How to Change Brake Pads
Better brakes may not mean better gas mileage. However,
better brakes improve safety. This is an overview of brake
pads, changing brake pads, brake
rotors, and brake fluid. Or learn
about Big Brake Kits.
EBC Brake Pads
Getting performance brake pads are a great way to
improve safety and fun. Brake pads are easy to install. A set of
performance brake pads cost about $10 more than the common brake
pads. It's a cheap upgrade that provides immediate gratification.
The brands I would recommend are EBC, Bendex and Power Stop. If
there's a Wilwood brake pad available for your car, by all means
get that! It's the author's opinion that Willwood makes the best
EBC is an English company that manufactures performance
brake pads. Like most brake pad manufacturers they offer several
different levels of braking performance. Each level has its own
set of compromises. A low-priced brake pad is usually a noisy semi-metallic
brake pad that leaves dark brake dust on wheels. A performance brake
pad is usually ceramic, quiet, produces little brake dust, and costs
about $10 more. A race-ready brake pad will usually be noisy, dirty,
and very effective.
The EBC Redstuff is the performance ceramic brake
pad. The performance brake pads usually offer the best of all compromises.
The test car was fitted with EBC Redstuff brake pads on the rear
Photo of the brake pad installation:
How to Change Brake Pads
• a jack
• 16 inch tongue and grove pliers
• open end or socket wrench set (make sure you have a metric
• lug nut wrench, preferably a breaker bar
• long flathead screwdriver
• new brake pads
Prepare to get dirty ;-)
If you have a hubcap, pull it off. Loosen the lug
nuts first. This could be the most painful part of the process if
a shop previously used an impact wrench to tighten the lug nuts.
This is why a breaker bar is recommended. A breaker bar is a long
non-ratchet bar with a 0.5 inch socket attachment at the end. If
necessary, use a hollow pipe placed over the handle of the breaker
bar to gain more leverage. Once all lug nuts have been loosened
a half turn, place the jack under a jack-point recommended in the
car's user manual. Using a specified jack point will prevent the
chassis from being damaged. Any ole place won't do. Choose wisely!
Jack up the corner of the car until the tire no longer
contacts the ground. A quarter inch of space between the tire and
the pavement is sufficient. Remove the lug nuts and wheel. Find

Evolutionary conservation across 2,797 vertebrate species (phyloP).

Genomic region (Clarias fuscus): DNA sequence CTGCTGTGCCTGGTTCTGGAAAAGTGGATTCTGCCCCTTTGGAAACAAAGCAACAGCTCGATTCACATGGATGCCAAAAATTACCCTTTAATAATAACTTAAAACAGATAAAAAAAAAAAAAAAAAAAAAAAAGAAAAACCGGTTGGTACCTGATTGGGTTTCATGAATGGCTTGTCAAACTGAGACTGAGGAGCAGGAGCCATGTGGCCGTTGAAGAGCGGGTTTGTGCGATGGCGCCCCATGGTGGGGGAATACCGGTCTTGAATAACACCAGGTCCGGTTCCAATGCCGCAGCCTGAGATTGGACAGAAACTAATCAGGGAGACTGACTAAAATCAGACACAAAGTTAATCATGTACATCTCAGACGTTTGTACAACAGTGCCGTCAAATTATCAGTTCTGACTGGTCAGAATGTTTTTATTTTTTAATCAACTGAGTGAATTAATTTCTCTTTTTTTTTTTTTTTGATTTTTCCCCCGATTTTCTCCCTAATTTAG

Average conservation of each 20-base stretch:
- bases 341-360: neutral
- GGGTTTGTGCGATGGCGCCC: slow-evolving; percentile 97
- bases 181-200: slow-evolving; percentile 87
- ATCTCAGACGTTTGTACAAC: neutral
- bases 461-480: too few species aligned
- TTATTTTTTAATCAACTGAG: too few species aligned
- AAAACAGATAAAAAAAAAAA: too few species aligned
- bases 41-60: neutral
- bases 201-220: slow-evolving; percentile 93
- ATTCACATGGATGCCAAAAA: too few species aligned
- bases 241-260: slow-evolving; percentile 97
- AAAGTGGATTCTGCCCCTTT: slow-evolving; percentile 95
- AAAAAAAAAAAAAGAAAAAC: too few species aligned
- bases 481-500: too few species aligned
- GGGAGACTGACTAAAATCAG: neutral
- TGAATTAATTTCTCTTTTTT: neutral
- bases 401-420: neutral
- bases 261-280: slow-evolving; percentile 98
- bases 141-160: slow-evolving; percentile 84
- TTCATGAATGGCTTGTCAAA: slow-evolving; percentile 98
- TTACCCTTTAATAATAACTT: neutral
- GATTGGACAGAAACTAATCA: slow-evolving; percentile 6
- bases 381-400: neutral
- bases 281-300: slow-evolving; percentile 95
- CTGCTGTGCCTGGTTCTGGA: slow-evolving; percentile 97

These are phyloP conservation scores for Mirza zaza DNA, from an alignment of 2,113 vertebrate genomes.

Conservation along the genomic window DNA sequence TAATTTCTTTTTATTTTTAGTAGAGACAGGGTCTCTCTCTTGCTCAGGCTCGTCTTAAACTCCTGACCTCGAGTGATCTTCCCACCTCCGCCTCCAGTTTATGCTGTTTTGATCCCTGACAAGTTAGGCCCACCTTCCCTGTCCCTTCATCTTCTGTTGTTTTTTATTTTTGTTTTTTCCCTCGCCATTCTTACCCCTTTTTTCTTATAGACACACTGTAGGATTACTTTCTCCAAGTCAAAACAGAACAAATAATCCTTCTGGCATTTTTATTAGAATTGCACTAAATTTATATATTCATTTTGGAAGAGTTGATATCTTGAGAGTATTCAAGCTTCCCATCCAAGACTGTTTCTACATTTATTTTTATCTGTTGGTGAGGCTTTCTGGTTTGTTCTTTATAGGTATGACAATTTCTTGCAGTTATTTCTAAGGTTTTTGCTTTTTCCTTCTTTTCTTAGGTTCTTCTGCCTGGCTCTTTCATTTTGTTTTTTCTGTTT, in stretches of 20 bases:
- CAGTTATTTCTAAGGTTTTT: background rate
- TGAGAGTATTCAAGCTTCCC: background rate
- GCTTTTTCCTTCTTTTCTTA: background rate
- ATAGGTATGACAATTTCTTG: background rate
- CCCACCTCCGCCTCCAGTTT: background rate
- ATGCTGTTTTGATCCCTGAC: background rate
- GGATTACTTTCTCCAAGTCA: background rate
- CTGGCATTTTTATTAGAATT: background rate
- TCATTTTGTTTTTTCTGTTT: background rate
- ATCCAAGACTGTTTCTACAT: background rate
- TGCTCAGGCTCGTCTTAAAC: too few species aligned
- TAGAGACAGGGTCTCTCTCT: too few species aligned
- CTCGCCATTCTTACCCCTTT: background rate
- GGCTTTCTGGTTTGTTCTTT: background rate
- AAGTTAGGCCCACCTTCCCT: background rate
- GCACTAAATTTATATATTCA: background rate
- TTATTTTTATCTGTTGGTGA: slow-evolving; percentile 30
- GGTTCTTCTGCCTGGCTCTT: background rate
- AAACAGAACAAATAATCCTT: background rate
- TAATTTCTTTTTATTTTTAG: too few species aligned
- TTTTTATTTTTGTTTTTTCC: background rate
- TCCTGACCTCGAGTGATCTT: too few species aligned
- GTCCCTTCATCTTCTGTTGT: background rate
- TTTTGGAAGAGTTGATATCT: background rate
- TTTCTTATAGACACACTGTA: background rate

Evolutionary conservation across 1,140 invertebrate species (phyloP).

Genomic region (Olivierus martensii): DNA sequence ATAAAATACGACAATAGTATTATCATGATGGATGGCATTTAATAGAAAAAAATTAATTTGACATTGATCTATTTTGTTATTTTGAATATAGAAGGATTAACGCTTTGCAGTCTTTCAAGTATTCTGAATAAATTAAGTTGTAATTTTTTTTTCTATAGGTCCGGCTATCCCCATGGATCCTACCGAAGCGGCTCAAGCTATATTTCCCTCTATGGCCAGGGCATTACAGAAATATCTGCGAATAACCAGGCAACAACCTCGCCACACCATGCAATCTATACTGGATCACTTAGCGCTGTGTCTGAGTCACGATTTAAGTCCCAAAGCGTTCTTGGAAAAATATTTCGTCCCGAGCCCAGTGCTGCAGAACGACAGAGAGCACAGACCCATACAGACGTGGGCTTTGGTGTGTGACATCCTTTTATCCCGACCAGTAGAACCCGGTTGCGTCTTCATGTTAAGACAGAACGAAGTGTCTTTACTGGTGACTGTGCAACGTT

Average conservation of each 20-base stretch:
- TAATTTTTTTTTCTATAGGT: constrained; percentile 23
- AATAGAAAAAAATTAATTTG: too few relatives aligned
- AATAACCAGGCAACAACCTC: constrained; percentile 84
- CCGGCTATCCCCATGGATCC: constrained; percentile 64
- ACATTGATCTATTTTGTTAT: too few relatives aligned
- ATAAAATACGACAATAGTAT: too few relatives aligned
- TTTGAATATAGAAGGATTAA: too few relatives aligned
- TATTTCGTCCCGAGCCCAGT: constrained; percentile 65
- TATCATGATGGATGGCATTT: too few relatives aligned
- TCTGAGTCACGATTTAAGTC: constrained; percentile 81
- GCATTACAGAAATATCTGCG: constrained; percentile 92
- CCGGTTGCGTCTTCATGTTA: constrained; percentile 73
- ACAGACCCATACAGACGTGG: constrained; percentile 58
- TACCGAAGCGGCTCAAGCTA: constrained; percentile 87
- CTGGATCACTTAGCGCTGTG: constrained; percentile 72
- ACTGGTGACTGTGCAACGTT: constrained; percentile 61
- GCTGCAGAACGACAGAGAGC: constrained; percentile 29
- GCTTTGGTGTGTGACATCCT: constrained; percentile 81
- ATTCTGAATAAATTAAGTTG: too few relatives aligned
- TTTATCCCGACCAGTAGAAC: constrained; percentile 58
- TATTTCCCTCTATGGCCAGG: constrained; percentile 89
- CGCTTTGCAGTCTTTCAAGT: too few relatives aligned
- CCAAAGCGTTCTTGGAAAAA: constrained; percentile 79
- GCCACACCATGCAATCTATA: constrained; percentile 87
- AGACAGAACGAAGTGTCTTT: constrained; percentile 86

the two caliper bolts. Be careful to find the bolts and do not to
loosen the bleeder valve (it looks like a bolt too). The two bolts
hold the caliper to the knuckle. Use an open end wrench or socket
wrench to remove the two caliper bolts.
Pull the caliper out. It will pull out perpendicular
to the axle. Use the long flathead screwdriver to pry it out if
necessary. Use the 16 inch tongue and groove pliers to compress
the piston all the way into the bore. Put one jaw right in the middle
of the inside brake pad and the other jaw on a flat spot on the
back of the caliper and squeeze. The piston will sink into the bore.
On a floating caliper, the outside brake pad is clipped on and the
inside pad usually snaps into the piston. Use your fingers to remove
the brake pads. Do NOT damage the piston seal with a screwdriver
in an effort to pry them out.
Press the new brake pads in with your fingers. Do
not damage the brake pads. With the new brake pads in place, slip
the caliper over the rotor. The steel sleeves that allow the caliper
to float may need to be pulled back to allow the caliper to fully
seat. Reinstall the two caliper bolts. Be careful NOT to cross thread
the bolts. The bolts should go in by turning the bolt by hand. Then
tighten with an open end or socket wrench. Tighten the bolts firmly.
Do not go crazy trying to get it super tight. Over-tightening can
damage costly parts.
Reinstall the wheel and tighten the lug nuts with
a wrench till they are just hand tight and hold the wheel firmly
to the hub (the wheel doesn't wiggle). Lower the car and remove